Russell Greenberg, head of the Smithsonian Migratory Bird Center at the National Zoo, recently wrote this interesting article on his studies of the Rusty Blackbird.
Greenberg's description of troops of Rusty Blackbirds "...diligently marching around the edges of leaf islands and wading the puddles, methodically searching the mud, flipping leaves, vigorously shaking wet green globs of vegetation in their bills, then pecking madly for any exposed invertebrates" instantly brought me back to one of the few times Warren and I have seen these elusive birds.
And, according to the USGS and Canadian Wildlife Service (CWS) statisticians, the reason we don't see many Rusties is that their numbers are decreasing rapidly: 12% per year.
A profound decline that "surpasses almost all other North American birds in the steepness of its descent"
What causes such a catastrophic decline in a bird that was so numerous 130 years ago that their flight would cause a dense black cloud?
Greenberg describes Rusty Blackbirds as "forest shorebirds", mucking about in shallow surface water beneath the forest canopy. During the winter, Rusties like bottomland hardwood forests and much of this habitat has been converted to agriculture or other uses or bound and controlled by levees.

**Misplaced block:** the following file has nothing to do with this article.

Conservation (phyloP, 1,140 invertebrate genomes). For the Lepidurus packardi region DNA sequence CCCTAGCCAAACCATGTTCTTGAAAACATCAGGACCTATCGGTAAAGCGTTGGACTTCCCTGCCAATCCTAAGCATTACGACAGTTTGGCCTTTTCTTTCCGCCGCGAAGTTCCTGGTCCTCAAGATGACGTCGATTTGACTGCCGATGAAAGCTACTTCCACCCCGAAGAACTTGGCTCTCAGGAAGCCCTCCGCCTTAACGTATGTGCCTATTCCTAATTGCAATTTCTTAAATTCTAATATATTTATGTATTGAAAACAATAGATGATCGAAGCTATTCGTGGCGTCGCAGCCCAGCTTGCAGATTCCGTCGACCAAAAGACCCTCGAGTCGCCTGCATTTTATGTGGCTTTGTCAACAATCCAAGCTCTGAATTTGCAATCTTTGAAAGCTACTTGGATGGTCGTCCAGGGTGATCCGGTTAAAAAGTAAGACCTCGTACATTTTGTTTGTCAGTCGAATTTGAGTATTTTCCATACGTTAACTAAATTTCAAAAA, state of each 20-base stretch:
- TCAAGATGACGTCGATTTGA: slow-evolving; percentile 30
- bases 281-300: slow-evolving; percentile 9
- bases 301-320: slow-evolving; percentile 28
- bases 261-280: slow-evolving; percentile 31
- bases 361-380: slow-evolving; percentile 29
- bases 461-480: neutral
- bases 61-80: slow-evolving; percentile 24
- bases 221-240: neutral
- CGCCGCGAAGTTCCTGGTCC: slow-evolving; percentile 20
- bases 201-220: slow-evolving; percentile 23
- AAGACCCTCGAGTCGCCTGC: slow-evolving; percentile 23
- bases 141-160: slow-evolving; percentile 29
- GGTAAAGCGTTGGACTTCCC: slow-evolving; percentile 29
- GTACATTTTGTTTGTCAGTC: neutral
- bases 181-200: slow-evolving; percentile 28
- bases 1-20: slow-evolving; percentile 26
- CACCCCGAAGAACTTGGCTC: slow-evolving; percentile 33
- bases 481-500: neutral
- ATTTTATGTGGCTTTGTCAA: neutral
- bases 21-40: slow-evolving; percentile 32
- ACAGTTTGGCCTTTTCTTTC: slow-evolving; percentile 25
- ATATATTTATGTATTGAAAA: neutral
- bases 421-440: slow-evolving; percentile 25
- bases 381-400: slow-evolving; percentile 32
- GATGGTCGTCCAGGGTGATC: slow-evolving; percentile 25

There are also troubles on the Rusty Blackbirds' boreal breeding grounds. As subarctic temperatures increase, wetlands dry up and permafrost melts in boreal wetlands. These changes could impact the food chain that Rusties depend on to raise young.
Acid rain, mercury and other pollutants on breeding grounds may also be taking their toll on Rusty numbers.
Greenberg suggests habitat restoration of bottomland hardwoods and managing water levels in Rusty Blackbird preferred haunts would be useful first steps.
Continuing research is also necessary to understand the causes and ecological significance of the Rusty Backbirds' decline.
You can help the International Rusty Blackbird Technical Working Group with this research by submitting any migration or winter Rusty sightings here.
You can help the Rusty Blackbird and many other bottomland hardwood forest dwellers (possibly the Ivory Woodpecker) by supporting habitat conservation organizations such as Ducks Unlimited.